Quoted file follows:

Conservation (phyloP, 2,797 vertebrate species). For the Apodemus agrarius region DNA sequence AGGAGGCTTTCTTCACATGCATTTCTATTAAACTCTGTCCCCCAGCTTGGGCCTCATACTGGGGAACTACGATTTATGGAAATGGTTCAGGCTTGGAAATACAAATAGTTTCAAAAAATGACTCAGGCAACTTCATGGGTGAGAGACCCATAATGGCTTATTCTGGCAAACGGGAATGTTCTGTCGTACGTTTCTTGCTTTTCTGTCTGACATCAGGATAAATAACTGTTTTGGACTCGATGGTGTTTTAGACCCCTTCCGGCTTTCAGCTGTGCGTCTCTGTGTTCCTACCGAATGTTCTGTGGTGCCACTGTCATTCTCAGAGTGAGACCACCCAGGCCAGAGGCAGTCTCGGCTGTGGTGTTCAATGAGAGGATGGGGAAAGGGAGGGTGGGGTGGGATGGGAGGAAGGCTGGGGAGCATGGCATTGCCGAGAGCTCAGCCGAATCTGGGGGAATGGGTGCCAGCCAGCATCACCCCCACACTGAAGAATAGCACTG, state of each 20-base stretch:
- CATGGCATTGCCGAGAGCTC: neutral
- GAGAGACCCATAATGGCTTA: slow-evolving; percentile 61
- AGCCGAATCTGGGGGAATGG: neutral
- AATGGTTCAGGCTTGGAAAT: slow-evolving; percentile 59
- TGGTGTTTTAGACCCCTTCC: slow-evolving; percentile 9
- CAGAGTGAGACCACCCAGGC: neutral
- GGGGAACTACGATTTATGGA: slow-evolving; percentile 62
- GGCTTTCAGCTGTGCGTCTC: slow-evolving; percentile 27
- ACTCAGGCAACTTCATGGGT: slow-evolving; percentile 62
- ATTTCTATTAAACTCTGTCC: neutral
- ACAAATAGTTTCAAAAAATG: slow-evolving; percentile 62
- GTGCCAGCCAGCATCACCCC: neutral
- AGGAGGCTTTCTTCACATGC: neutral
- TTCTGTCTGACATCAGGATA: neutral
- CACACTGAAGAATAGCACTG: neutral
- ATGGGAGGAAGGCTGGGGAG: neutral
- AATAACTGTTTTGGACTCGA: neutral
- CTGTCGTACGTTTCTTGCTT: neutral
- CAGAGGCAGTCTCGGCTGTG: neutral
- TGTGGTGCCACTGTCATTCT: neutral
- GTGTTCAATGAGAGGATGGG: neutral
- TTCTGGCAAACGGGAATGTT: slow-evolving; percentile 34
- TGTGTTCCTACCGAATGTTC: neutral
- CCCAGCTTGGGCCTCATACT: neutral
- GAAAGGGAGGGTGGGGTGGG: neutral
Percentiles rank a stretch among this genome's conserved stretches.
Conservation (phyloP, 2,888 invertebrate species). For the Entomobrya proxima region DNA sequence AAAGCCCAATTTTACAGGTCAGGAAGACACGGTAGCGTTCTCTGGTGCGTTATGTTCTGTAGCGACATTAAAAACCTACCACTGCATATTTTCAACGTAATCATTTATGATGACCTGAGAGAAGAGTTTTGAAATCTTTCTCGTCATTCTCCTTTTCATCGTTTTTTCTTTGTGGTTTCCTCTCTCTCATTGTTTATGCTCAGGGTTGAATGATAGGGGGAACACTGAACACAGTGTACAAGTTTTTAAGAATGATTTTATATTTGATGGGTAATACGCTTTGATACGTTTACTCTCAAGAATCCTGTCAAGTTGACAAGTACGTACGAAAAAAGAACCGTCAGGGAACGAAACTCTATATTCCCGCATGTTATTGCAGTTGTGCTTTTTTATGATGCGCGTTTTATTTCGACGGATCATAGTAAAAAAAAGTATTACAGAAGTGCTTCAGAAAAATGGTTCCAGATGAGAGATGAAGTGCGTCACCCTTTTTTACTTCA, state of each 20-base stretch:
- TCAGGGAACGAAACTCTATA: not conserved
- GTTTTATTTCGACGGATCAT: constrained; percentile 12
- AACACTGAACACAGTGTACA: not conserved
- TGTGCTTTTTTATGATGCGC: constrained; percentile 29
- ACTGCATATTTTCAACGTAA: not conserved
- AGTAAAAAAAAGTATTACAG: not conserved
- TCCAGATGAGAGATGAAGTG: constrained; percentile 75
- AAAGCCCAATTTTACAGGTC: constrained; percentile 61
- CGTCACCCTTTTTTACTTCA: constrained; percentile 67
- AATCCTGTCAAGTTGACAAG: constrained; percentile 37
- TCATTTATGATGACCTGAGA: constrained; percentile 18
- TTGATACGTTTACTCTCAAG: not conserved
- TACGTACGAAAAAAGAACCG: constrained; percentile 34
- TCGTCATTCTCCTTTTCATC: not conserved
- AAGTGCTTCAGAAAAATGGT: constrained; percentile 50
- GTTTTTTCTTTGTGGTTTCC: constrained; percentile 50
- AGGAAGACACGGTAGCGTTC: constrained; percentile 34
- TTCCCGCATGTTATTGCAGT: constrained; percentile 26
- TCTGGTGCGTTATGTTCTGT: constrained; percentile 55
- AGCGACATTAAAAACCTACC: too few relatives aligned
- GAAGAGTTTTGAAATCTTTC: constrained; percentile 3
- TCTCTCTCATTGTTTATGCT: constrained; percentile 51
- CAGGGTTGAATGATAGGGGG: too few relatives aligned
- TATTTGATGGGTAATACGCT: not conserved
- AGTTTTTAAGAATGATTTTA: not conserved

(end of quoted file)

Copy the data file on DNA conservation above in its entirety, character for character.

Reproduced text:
Conservation (phyloP, 2,797 vertebrate species). For the Apodemus agrarius region DNA sequence AGGAGGCTTTCTTCACATGCATTTCTATTAAACTCTGTCCCCCAGCTTGGGCCTCATACTGGGGAACTACGATTTATGGAAATGGTTCAGGCTTGGAAATACAAATAGTTTCAAAAAATGACTCAGGCAACTTCATGGGTGAGAGACCCATAATGGCTTATTCTGGCAAACGGGAATGTTCTGTCGTACGTTTCTTGCTTTTCTGTCTGACATCAGGATAAATAACTGTTTTGGACTCGATGGTGTTTTAGACCCCTTCCGGCTTTCAGCTGTGCGTCTCTGTGTTCCTACCGAATGTTCTGTGGTGCCACTGTCATTCTCAGAGTGAGACCACCCAGGCCAGAGGCAGTCTCGGCTGTGGTGTTCAATGAGAGGATGGGGAAAGGGAGGGTGGGGTGGGATGGGAGGAAGGCTGGGGAGCATGGCATTGCCGAGAGCTCAGCCGAATCTGGGGGAATGGGTGCCAGCCAGCATCACCCCCACACTGAAGAATAGCACTG, state of each 20-base stretch:
- CATGGCATTGCCGAGAGCTC: neutral
- GAGAGACCCATAATGGCTTA: slow-evolving; percentile 61
- AGCCGAATCTGGGGGAATGG: neutral
- AATGGTTCAGGCTTGGAAAT: slow-evolving; percentile 59
- TGGTGTTTTAGACCCCTTCC: slow-evolving; percentile 9
- CAGAGTGAGACCACCCAGGC: neutral
- GGGGAACTACGATTTATGGA: slow-evolving; percentile 62
- GGCTTTCAGCTGTGCGTCTC: slow-evolving; percentile 27
- ACTCAGGCAACTTCATGGGT: slow-evolving; percentile 62
- ATTTCTATTAAACTCTGTCC: neutral
- ACAAATAGTTTCAAAAAATG: slow-evolving; percentile 62
- GTGCCAGCCAGCATCACCCC: neutral
- AGGAGGCTTTCTTCACATGC: neutral
- TTCTGTCTGACATCAGGATA: neutral
- CACACTGAAGAATAGCACTG: neutral
- ATGGGAGGAAGGCTGGGGAG: neutral
- AATAACTGTTTTGGACTCGA: neutral
- CTGTCGTACGTTTCTTGCTT: neutral
- CAGAGGCAGTCTCGGCTGTG: neutral
- TGTGGTGCCACTGTCATTCT: neutral
- GTGTTCAATGAGAGGATGGG: neutral
- TTCTGGCAAACGGGAATGTT: slow-evolving; percentile 34
- TGTGTTCCTACCGAATGTTC: neutral
- CCCAGCTTGGGCCTCATACT: neutral
- GAAAGGGAGGGTGGGGTGGG: neutral
Percentiles rank a stretch among this genome's conserved stretches.
Conservation (phyloP, 2,888 invertebrate species). For the Entomobrya proxima region DNA sequence AAAGCCCAATTTTACAGGTCAGGAAGACACGGTAGCGTTCTCTGGTGCGTTATGTTCTGTAGCGACATTAAAAACCTACCACTGCATATTTTCAACGTAATCATTTATGATGACCTGAGAGAAGAGTTTTGAAATCTTTCTCGTCATTCTCCTTTTCATCGTTTTTTCTTTGTGGTTTCCTCTCTCTCATTGTTTATGCTCAGGGTTGAATGATAGGGGGAACACTGAACACAGTGTACAAGTTTTTAAGAATGATTTTATATTTGATGGGTAATACGCTTTGATACGTTTACTCTCAAGAATCCTGTCAAGTTGACAAGTACGTACGAAAAAAGAACCGTCAGGGAACGAAACTCTATATTCCCGCATGTTATTGCAGTTGTGCTTTTTTATGATGCGCGTTTTATTTCGACGGATCATAGTAAAAAAAAGTATTACAGAAGTGCTTCAGAAAAATGGTTCCAGATGAGAGATGAAGTGCGTCACCCTTTTTTACTTCA, state of each 20-base stretch:
- TCAGGGAACGAAACTCTATA: not conserved
- GTTTTATTTCGACGGATCAT: constrained; percentile 12
- AACACTGAACACAGTGTACA: not conserved
- TGTGCTTTTTTATGATGCGC: constrained; percentile 29
- ACTGCATATTTTCAACGTAA: not conserved
- AGTAAAAAAAAGTATTACAG: not conserved
- TCCAGATGAGAGATGAAGTG: constrained; percentile 75
- AAAGCCCAATTTTACAGGTC: constrained; percentile 61
- CGTCACCCTTTTTTACTTCA: constrained; percentile 67
- AATCCTGTCAAGTTGACAAG: constrained; percentile 37
- TCATTTATGATGACCTGAGA: constrained; percentile 18
- TTGATACGTTTACTCTCAAG: not conserved
- TACGTACGAAAAAAGAACCG: constrained; percentile 34
- TCGTCATTCTCCTTTTCATC: not conserved
- AAGTGCTTCAGAAAAATGGT: constrained; percentile 50
- GTTTTTTCTTTGTGGTTTCC: constrained; percentile 50
- AGGAAGACACGGTAGCGTTC: constrained; percentile 34
- TTCCCGCATGTTATTGCAGT: constrained; percentile 26
- TCTGGTGCGTTATGTTCTGT: constrained; percentile 55
- AGCGACATTAAAAACCTACC: too few relatives aligned
- GAAGAGTTTTGAAATCTTTC: constrained; percentile 3
- TCTCTCTCATTGTTTATGCT: constrained; percentile 51
- CAGGGTTGAATGATAGGGGG: too few relatives aligned
- TATTTGATGGGTAATACGCT: not conserved
- AGTTTTTAAGAATGATTTTA: not conserved